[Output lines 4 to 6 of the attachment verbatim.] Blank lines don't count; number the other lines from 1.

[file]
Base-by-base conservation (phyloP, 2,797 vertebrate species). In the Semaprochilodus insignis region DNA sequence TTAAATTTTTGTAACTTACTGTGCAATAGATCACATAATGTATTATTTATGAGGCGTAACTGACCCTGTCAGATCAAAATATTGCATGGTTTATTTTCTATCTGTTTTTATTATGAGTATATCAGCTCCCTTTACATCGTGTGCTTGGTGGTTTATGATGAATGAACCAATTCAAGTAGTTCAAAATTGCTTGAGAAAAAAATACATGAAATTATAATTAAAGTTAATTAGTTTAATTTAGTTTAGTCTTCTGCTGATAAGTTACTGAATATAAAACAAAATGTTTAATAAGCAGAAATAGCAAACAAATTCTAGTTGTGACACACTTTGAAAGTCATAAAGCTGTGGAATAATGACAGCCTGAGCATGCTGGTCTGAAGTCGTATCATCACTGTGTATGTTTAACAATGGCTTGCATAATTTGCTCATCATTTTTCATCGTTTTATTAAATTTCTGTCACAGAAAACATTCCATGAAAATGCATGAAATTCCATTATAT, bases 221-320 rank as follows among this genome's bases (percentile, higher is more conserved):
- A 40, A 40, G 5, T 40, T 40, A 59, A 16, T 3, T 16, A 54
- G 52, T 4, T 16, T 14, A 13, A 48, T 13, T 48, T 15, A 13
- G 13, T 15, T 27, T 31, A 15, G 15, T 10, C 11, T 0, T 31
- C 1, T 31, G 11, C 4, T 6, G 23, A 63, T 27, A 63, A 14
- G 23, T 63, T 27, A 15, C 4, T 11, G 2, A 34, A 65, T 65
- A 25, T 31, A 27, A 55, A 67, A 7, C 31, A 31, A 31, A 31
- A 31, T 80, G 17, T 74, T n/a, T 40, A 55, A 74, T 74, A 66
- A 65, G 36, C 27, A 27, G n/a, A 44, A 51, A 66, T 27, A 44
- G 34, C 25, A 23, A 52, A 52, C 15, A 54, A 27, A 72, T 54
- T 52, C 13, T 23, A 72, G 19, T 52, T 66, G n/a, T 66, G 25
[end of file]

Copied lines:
- G 13, T 15, T 27, T 31, A 15, G 15, T 10, C 11, T 0, T 31
- C 1, T 31, G 11, C 4, T 6, G 23, A 63, T 27, A 63, A 14
- G 23, T 63, T 27, A 15, C 4, T 11, G 2, A 34, A 65, T 65